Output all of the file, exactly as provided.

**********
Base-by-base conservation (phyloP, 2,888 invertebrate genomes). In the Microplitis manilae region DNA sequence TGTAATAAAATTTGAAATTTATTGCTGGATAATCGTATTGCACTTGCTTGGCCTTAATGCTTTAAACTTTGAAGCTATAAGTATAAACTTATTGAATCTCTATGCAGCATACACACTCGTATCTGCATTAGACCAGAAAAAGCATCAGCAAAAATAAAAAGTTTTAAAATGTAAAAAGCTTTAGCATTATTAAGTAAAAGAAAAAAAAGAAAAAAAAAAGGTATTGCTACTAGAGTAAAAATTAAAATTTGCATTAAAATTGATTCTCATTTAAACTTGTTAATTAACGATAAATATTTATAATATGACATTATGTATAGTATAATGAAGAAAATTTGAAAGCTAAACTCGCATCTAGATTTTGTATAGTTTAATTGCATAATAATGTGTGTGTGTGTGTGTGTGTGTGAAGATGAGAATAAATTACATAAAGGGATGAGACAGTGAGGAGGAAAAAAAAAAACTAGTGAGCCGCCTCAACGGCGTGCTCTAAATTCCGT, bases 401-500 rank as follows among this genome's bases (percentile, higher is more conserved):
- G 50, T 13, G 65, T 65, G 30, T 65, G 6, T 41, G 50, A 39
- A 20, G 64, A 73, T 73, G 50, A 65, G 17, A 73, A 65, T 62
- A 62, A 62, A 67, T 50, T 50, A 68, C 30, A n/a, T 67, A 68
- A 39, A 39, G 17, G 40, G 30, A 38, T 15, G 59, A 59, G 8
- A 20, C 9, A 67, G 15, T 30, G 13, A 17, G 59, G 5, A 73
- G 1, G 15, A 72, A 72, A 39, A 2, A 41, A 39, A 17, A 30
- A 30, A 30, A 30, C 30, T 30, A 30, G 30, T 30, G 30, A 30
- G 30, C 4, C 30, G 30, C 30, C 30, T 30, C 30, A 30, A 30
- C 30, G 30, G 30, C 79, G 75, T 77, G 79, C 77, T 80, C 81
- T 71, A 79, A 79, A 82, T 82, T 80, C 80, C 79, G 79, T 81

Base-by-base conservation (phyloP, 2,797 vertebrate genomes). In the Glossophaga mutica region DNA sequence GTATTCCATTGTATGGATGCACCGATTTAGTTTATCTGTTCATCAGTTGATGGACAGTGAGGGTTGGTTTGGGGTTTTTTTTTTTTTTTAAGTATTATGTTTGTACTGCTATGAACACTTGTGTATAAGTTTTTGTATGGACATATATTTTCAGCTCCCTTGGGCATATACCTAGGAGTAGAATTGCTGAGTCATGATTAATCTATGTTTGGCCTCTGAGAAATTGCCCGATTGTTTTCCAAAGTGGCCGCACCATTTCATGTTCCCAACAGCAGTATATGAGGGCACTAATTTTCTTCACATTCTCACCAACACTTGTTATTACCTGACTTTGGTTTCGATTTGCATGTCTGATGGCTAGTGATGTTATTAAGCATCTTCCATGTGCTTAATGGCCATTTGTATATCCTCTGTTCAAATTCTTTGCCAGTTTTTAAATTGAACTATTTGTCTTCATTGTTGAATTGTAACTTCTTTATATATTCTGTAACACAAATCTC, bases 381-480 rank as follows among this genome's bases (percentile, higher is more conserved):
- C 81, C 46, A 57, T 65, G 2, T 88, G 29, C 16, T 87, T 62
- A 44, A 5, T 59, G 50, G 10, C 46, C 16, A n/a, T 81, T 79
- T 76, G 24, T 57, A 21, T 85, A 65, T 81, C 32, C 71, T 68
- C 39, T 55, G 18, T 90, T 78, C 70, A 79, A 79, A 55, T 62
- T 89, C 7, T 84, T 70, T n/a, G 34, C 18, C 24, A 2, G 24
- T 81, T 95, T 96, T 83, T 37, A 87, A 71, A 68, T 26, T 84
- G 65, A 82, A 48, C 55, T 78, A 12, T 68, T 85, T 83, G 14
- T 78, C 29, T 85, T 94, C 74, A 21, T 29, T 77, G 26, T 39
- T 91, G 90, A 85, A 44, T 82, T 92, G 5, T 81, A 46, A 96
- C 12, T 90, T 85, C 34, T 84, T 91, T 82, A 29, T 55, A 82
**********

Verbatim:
Base-by-base conservation (phyloP, 2,888 invertebrate genomes). In the Microplitis manilae region DNA sequence TGTAATAAAATTTGAAATTTATTGCTGGATAATCGTATTGCACTTGCTTGGCCTTAATGCTTTAAACTTTGAAGCTATAAGTATAAACTTATTGAATCTCTATGCAGCATACACACTCGTATCTGCATTAGACCAGAAAAAGCATCAGCAAAAATAAAAAGTTTTAAAATGTAAAAAGCTTTAGCATTATTAAGTAAAAGAAAAAAAAGAAAAAAAAAAGGTATTGCTACTAGAGTAAAAATTAAAATTTGCATTAAAATTGATTCTCATTTAAACTTGTTAATTAACGATAAATATTTATAATATGACATTATGTATAGTATAATGAAGAAAATTTGAAAGCTAAACTCGCATCTAGATTTTGTATAGTTTAATTGCATAATAATGTGTGTGTGTGTGTGTGTGTGTGAAGATGAGAATAAATTACATAAAGGGATGAGACAGTGAGGAGGAAAAAAAAAAACTAGTGAGCCGCCTCAACGGCGTGCTCTAAATTCCGT, bases 401-500 rank as follows among this genome's bases (percentile, higher is more conserved):
- G 50, T 13, G 65, T 65, G 30, T 65, G 6, T 41, G 50, A 39
- A 20, G 64, A 73, T 73, G 50, A 65, G 17, A 73, A 65, T 62
- A 62, A 62, A 67, T 50, T 50, A 68, C 30, A n/a, T 67, A 68
- A 39, A 39, G 17, G 40, G 30, A 38, T 15, G 59, A 59, G 8
- A 20, C 9, A 67, G 15, T 30, G 13, A 17, G 59, G 5, A 73
- G 1, G 15, A 72, A 72, A 39, A 2, A 41, A 39, A 17, A 30
- A 30, A 30, A 30, C 30, T 30, A 30, G 30, T 30, G 30, A 30
- G 30, C 4, C 30, G 30, C 30, C 30, T 30, C 30, A 30, A 30
- C 30, G 30, G 30, C 79, G 75, T 77, G 79, C 77, T 80, C 81
- T 71, A 79, A 79, A 82, T 82, T 80, C 80, C 79, G 79, T 81

Base-by-base conservation (phyloP, 2,797 vertebrate genomes). In the Glossophaga mutica region DNA sequence GTATTCCATTGTATGGATGCACCGATTTAGTTTATCTGTTCATCAGTTGATGGACAGTGAGGGTTGGTTTGGGGTTTTTTTTTTTTTTTAAGTATTATGTTTGTACTGCTATGAACACTTGTGTATAAGTTTTTGTATGGACATATATTTTCAGCTCCCTTGGGCATATACCTAGGAGTAGAATTGCTGAGTCATGATTAATCTATGTTTGGCCTCTGAGAAATTGCCCGATTGTTTTCCAAAGTGGCCGCACCATTTCATGTTCCCAACAGCAGTATATGAGGGCACTAATTTTCTTCACATTCTCACCAACACTTGTTATTACCTGACTTTGGTTTCGATTTGCATGTCTGATGGCTAGTGATGTTATTAAGCATCTTCCATGTGCTTAATGGCCATTTGTATATCCTCTGTTCAAATTCTTTGCCAGTTTTTAAATTGAACTATTTGTCTTCATTGTTGAATTGTAACTTCTTTATATATTCTGTAACACAAATCTC, bases 381-480 rank as follows among this genome's bases (percentile, higher is more conserved):
- C 81, C 46, A 57, T 65, G 2, T 88, G 29, C 16, T 87, T 62
- A 44, A 5, T 59, G 50, G 10, C 46, C 16, A n/a, T 81, T 79
- T 76, G 24, T 57, A 21, T 85, A 65, T 81, C 32, C 71, T 68
- C 39, T 55, G 18, T 90, T 78, C 70, A 79, A 79, A 55, T 62
- T 89, C 7, T 84, T 70, T n/a, G 34, C 18, C 24, A 2, G 24
- T 81, T 95, T 96, T 83, T 37, A 87, A 71, A 68, T 26, T 84
- G 65, A 82, A 48, C 55, T 78, A 12, T 68, T 85, T 83, G 14
- T 78, C 29, T 85, T 94, C 74, A 21, T 29, T 77, G 26, T 39
- T 91, G 90, A 85, A 44, T 82, T 92, G 5, T 81, A 46, A 96
- C 12, T 90, T 85, C 34, T 84, T 91, T 82, A 29, T 55, A 82